Tech begins vaccinating campus community

Captain Marcus Walton of the Tech Police Department receives his first round of the COVID-19 vaccine from Anndrea Terrell. // Photo courtesy of Christopher Moore,

Early last week, Tech received its first allotment of COVID-19 vaccines and began vaccinating campus community members, signifying the start of Tech’s local eradication of the virus.

As coronavirus cases continue to rise nationwide, a glimmer of hope has emerged in the form of both the Pfizer-BioNTech and Moderna COVID-19 vaccines. These vaccines have been distributed all over the country in the past month to halt the spread of coronavirus, and just over 1,000 doses were recently sent to Tech.

Tech received 975 doses of the Pfizer-BioNTech vaccine and 200 doses of the Moderna vaccine on Jan. 12, and the Institute immediately began vaccinating those in the Phase 1A+ group of the Georgia Vaccine Plan on campus. This includes GTPD staff, COVID-19 surveillance testing personnel, medical staff on campus, and campus members aged 65 and older.

William Smith, Director of Tech’s Office of Emergency Management, spoke about how Tech will handle vaccinating members of the community while following Georgia’s schedule for phases.

“The phases aren’t perfect,” he explained. “Our commander’s intent is to maximize the number of people we can vaccinate in each phase.”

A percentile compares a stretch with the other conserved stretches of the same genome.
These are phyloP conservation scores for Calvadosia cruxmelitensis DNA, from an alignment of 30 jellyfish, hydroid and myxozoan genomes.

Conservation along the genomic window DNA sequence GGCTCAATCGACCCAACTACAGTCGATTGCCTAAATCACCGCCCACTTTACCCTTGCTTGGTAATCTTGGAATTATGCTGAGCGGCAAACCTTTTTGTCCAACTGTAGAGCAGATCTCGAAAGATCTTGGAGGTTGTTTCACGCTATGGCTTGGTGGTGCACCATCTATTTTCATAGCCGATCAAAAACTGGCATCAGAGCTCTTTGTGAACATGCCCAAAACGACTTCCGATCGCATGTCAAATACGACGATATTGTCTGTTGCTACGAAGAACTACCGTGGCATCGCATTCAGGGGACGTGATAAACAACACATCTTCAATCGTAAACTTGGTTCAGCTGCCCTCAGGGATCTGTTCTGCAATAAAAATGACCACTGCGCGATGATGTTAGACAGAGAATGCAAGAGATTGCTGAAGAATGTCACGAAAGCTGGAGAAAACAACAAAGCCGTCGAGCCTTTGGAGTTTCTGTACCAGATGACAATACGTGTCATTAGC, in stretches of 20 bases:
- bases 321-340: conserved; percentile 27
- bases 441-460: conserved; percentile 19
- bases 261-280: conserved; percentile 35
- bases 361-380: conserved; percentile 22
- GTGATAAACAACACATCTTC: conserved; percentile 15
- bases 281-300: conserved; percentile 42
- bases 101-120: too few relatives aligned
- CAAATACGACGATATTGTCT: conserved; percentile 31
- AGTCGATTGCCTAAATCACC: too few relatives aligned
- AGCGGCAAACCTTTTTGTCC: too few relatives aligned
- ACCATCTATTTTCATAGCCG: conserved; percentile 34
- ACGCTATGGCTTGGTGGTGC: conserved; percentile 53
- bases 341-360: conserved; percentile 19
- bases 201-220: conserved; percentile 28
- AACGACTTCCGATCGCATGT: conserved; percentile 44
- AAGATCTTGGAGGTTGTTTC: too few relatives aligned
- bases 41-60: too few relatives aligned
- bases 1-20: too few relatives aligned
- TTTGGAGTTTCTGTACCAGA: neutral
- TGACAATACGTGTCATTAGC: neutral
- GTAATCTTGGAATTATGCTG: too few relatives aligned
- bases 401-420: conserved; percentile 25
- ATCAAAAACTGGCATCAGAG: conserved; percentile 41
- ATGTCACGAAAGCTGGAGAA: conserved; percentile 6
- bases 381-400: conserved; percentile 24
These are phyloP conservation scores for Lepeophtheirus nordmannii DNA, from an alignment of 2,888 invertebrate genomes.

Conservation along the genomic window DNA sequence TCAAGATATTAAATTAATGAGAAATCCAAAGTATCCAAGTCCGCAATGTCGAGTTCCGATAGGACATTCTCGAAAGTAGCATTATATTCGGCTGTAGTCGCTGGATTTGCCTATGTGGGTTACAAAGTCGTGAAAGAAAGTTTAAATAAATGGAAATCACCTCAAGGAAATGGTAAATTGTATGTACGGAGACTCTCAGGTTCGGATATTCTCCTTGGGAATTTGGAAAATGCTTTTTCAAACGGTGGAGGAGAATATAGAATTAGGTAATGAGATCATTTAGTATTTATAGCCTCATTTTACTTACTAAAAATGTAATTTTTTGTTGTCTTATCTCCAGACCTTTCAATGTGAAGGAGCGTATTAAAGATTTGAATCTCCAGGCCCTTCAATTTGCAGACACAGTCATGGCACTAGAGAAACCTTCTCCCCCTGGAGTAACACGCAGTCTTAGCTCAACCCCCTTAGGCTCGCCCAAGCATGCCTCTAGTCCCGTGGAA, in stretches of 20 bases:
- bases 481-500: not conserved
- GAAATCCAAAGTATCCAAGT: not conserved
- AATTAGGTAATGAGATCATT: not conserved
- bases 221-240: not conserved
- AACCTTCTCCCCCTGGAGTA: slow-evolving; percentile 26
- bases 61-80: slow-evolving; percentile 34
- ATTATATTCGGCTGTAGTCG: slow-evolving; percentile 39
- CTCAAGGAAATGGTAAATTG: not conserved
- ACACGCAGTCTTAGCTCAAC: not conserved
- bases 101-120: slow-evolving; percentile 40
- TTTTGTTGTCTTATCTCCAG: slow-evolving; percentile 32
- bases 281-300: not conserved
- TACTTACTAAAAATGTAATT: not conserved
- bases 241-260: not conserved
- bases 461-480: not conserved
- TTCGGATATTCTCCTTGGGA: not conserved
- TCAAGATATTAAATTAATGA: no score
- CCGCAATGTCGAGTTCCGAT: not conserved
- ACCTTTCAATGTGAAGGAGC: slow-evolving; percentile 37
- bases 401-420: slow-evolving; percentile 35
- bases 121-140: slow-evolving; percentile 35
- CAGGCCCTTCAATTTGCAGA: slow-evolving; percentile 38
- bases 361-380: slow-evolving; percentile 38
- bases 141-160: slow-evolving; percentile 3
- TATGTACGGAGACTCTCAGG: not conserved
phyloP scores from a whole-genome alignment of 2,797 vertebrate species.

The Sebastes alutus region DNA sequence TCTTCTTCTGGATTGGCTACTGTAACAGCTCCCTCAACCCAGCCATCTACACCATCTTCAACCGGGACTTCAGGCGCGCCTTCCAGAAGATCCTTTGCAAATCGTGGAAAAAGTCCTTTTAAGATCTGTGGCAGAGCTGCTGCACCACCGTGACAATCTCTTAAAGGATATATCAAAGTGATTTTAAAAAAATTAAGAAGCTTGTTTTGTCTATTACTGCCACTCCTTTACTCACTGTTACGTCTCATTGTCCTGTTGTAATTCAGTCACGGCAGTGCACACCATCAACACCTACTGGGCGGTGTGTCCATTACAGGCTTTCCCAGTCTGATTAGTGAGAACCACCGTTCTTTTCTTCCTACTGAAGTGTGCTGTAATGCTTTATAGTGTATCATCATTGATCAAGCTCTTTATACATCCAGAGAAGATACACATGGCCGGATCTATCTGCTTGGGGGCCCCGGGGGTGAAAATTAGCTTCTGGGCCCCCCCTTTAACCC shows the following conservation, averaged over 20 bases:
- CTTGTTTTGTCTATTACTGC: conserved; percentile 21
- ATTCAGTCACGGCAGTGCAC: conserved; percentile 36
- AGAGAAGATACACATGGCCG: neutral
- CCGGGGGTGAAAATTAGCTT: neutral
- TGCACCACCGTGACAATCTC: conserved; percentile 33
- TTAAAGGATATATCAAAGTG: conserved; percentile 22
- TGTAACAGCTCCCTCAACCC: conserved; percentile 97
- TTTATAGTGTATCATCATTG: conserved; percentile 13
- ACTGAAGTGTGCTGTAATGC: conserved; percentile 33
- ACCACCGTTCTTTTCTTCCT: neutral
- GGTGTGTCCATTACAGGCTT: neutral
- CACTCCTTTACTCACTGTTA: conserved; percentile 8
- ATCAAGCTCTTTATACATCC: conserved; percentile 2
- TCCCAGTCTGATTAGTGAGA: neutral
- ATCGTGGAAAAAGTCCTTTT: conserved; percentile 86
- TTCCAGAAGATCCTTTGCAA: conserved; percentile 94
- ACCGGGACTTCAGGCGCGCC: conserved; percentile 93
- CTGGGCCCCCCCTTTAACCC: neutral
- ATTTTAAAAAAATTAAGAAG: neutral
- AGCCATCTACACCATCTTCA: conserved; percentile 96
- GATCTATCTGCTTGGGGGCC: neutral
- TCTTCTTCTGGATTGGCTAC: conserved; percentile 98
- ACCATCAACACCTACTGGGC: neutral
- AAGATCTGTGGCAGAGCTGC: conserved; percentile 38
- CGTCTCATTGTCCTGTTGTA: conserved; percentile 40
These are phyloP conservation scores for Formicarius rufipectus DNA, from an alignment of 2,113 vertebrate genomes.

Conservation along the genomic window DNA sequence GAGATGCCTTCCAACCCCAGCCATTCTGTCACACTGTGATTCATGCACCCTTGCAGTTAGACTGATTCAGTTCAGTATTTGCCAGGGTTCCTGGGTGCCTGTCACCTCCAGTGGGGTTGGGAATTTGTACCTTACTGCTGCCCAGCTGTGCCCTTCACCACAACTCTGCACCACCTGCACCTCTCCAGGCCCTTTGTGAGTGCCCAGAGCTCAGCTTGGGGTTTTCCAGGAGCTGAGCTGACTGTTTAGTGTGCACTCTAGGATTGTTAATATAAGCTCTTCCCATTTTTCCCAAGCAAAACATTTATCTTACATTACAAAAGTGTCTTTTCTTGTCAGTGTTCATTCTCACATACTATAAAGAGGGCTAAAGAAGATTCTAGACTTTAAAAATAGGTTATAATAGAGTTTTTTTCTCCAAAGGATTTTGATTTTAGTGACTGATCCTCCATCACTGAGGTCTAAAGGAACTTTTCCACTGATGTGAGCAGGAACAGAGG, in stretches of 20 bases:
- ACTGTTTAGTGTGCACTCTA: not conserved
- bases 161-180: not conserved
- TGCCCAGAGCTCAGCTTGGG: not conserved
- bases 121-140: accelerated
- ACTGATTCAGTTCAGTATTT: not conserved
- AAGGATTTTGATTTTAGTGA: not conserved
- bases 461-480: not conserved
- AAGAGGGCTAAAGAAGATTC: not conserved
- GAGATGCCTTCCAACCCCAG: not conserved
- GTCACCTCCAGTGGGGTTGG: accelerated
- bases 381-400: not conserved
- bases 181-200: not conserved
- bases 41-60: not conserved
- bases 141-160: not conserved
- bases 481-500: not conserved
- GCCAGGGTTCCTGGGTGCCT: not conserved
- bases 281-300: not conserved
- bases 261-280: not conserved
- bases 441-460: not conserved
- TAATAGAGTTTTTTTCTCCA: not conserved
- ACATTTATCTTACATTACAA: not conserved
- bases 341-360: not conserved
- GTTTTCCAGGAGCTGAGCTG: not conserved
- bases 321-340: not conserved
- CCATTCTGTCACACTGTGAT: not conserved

He offered an example of how Stamps Health Services, Counseling Center, and Health Initiatives staff are able to be vaccinated during Phase 1A+ as healthcare workers although their jobs and exposures may vary.

Smith also offered a tentative agenda for vaccine rollout for other groups, although he acknowledged it would largely depend on the state and national vaccination progressions as well.

“Probably middle of the next month is likely” for the transition to Phase 1B, which would include all faculty and staff on campus as essential workers. Smith said that Tech is intending to cover student employees in this phase too.

Phase 1C would include students with medical conditions that put them at increased risk for severe complications from COVID-19, and Smith said his department was still working out the details for how qualified students could request the vaccine. Smith anticipates that Phase 1B will be relatively long followed by a shorter Phase 1C, but he is unsure of when these transitions may occur.

“Phase 2 will be huge for us … and will cover all of our students,” said Smith. “We expect to be done with our campus community by Phase 2,” which he expects to be before the end of the semester. He hopes most members of the campus community will take advantage of the vaccine when made available to them, although the vaccine is not currently required for being on campus.

Smith said that mandatory COVID-19 vaccination would be decided by the University System of Georgia and not Tech. He is optimistic that the community will quickly embrace the vaccine and life on campus will return to a sense of normality with a few lingering precautions next year.

Although campus-wide vaccinations may seem far away, Smith advised that the vaccination efforts will likely be a “trickle followed by a deluge.”

Tech’s Office of Emergency Management held a townhall on Jan. 21 about vaccine rollout on campus. Additional information can be found in the coronavirus pages at